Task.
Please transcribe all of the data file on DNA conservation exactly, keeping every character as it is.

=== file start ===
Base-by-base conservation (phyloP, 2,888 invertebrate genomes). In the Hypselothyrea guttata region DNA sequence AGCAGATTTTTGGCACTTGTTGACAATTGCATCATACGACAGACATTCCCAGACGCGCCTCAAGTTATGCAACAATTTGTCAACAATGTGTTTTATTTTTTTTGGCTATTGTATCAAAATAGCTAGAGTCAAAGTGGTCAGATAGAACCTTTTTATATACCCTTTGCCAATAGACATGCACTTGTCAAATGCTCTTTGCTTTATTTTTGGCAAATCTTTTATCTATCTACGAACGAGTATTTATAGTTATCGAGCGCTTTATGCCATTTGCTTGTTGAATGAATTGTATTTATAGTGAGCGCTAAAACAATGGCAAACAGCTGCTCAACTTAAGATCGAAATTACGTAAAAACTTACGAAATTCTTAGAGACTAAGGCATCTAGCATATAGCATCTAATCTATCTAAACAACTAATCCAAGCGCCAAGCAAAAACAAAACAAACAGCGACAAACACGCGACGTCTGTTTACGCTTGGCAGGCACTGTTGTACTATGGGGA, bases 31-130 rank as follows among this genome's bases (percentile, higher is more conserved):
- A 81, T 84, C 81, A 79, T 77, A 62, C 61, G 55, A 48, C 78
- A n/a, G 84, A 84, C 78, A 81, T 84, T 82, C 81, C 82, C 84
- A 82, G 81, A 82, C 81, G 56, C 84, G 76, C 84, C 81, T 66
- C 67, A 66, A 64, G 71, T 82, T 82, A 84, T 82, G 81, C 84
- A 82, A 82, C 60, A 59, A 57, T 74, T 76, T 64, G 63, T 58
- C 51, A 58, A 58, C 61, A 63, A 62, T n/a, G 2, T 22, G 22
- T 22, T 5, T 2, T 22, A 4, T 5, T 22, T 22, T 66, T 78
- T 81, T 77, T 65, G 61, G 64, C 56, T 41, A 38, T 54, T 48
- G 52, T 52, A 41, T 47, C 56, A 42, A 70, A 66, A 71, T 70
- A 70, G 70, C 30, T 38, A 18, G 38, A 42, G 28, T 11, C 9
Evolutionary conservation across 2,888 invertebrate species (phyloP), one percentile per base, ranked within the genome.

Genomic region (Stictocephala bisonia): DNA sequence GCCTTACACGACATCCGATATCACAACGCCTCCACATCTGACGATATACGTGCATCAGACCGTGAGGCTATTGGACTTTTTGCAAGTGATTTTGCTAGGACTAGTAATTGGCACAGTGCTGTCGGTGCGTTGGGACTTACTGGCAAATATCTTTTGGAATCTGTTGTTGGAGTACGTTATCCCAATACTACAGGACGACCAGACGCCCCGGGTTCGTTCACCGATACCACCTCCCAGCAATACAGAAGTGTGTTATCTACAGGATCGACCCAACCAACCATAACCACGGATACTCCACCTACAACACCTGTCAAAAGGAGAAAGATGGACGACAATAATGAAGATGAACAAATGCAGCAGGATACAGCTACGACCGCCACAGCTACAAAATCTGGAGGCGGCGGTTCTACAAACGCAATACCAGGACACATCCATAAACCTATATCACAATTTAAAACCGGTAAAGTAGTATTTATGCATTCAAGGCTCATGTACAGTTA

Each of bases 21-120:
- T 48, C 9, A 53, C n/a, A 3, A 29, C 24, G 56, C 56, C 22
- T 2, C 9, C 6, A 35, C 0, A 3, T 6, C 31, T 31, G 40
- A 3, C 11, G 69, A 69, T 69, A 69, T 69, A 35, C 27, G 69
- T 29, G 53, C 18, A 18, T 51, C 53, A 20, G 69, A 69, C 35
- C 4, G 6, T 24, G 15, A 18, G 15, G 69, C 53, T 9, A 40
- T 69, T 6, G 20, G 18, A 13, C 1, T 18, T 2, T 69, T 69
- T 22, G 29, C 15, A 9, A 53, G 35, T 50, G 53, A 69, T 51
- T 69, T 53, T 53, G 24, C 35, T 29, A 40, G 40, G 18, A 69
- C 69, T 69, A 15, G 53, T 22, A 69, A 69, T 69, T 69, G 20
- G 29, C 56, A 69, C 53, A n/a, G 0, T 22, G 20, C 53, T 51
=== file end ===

Base-by-base conservation (phyloP, 2,888 invertebrate genomes). In the Hypselothyrea guttata region DNA sequence AGCAGATTTTTGGCACTTGTTGACAATTGCATCATACGACAGACATTCCCAGACGCGCCTCAAGTTATGCAACAATTTGTCAACAATGTGTTTTATTTTTTTTGGCTATTGTATCAAAATAGCTAGAGTCAAAGTGGTCAGATAGAACCTTTTTATATACCCTTTGCCAATAGACATGCACTTGTCAAATGCTCTTTGCTTTATTTTTGGCAAATCTTTTATCTATCTACGAACGAGTATTTATAGTTATCGAGCGCTTTATGCCATTTGCTTGTTGAATGAATTGTATTTATAGTGAGCGCTAAAACAATGGCAAACAGCTGCTCAACTTAAGATCGAAATTACGTAAAAACTTACGAAATTCTTAGAGACTAAGGCATCTAGCATATAGCATCTAATCTATCTAAACAACTAATCCAAGCGCCAAGCAAAAACAAAACAAACAGCGACAAACACGCGACGTCTGTTTACGCTTGGCAGGCACTGTTGTACTATGGGGA, bases 31-130 rank as follows among this genome's bases (percentile, higher is more conserved):
- A 81, T 84, C 81, A 79, T 77, A 62, C 61, G 55, A 48, C 78
- A n/a, G 84, A 84, C 78, A 81, T 84, T 82, C 81, C 82, C 84
- A 82, G 81, A 82, C 81, G 56, C 84, G 76, C 84, C 81, T 66
- C 67, A 66, A 64, G 71, T 82, T 82, A 84, T 82, G 81, C 84
- A 82, A 82, C 60, A 59, A 57, T 74, T 76, T 64, G 63, T 58
- C 51, A 58, A 58, C 61, A 63, A 62, T n/a, G 2, T 22, G 22
- T 22, T 5, T 2, T 22, A 4, T 5, T 22, T 22, T 66, T 78
- T 81, T 77, T 65, G 61, G 64, C 56, T 41, A 38, T 54, T 48
- G 52, T 52, A 41, T 47, C 56, A 42, A 70, A 66, A 71, T 70
- A 70, G 70, C 30, T 38, A 18, G 38, A 42, G 28, T 11, C 9
Evolutionary conservation across 2,888 invertebrate species (phyloP), one percentile per base, ranked within the genome.

Genomic region (Stictocephala bisonia): DNA sequence GCCTTACACGACATCCGATATCACAACGCCTCCACATCTGACGATATACGTGCATCAGACCGTGAGGCTATTGGACTTTTTGCAAGTGATTTTGCTAGGACTAGTAATTGGCACAGTGCTGTCGGTGCGTTGGGACTTACTGGCAAATATCTTTTGGAATCTGTTGTTGGAGTACGTTATCCCAATACTACAGGACGACCAGACGCCCCGGGTTCGTTCACCGATACCACCTCCCAGCAATACAGAAGTGTGTTATCTACAGGATCGACCCAACCAACCATAACCACGGATACTCCACCTACAACACCTGTCAAAAGGAGAAAGATGGACGACAATAATGAAGATGAACAAATGCAGCAGGATACAGCTACGACCGCCACAGCTACAAAATCTGGAGGCGGCGGTTCTACAAACGCAATACCAGGACACATCCATAAACCTATATCACAATTTAAAACCGGTAAAGTAGTATTTATGCATTCAAGGCTCATGTACAGTTA

Each of bases 21-120:
- T 48, C 9, A 53, C n/a, A 3, A 29, C 24, G 56, C 56, C 22
- T 2, C 9, C 6, A 35, C 0, A 3, T 6, C 31, T 31, G 40
- A 3, C 11, G 69, A 69, T 69, A 69, T 69, A 35, C 27, G 69
- T 29, G 53, C 18, A 18, T 51, C 53, A 20, G 69, A 69, C 35
- C 4, G 6, T 24, G 15, A 18, G 15, G 69, C 53, T 9, A 40
- T 69, T 6, G 20, G 18, A 13, C 1, T 18, T 2, T 69, T 69
- T 22, G 29, C 15, A 9, A 53, G 35, T 50, G 53, A 69, T 51
- T 69, T 53, T 53, G 24, C 35, T 29, A 40, G 40, G 18, A 69
- C 69, T 69, A 15, G 53, T 22, A 69, A 69, T 69, T 69, G 20
- G 29, C 56, A 69, C 53, A n/a, G 0, T 22, G 20, C 53, T 51